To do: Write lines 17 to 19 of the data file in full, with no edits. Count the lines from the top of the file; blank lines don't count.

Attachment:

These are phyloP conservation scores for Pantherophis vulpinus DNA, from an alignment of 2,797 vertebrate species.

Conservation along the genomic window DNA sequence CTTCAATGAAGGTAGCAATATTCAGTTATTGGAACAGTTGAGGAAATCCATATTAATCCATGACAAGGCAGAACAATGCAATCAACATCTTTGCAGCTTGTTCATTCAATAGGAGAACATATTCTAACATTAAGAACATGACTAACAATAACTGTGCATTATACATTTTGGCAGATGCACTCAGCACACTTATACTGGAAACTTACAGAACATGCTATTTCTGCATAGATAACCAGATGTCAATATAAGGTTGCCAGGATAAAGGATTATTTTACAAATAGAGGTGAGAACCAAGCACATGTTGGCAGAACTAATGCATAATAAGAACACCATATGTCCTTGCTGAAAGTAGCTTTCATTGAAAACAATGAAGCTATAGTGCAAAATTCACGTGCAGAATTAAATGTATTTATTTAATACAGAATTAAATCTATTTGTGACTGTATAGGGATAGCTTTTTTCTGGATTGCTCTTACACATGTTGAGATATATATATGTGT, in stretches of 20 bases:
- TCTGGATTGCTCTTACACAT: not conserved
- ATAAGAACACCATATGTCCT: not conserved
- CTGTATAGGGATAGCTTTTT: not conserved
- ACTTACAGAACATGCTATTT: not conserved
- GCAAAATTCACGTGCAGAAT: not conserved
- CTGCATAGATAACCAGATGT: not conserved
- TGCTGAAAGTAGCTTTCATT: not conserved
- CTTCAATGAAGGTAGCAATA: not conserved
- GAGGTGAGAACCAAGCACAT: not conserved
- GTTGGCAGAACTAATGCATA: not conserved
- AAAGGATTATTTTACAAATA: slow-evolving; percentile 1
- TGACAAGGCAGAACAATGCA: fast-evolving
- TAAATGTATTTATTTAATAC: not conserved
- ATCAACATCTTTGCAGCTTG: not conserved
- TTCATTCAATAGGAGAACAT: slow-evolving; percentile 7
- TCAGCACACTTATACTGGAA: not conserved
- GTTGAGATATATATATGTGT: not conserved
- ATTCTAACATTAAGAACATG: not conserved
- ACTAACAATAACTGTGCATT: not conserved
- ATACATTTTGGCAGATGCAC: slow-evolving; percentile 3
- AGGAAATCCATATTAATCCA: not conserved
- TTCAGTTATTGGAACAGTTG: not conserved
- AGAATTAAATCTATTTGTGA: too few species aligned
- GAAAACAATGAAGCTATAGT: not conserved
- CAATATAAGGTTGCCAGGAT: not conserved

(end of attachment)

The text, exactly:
- TTCATTCAATAGGAGAACAT: slow-evolving; percentile 7
- TCAGCACACTTATACTGGAA: not conserved
- GTTGAGATATATATATGTGT: not conserved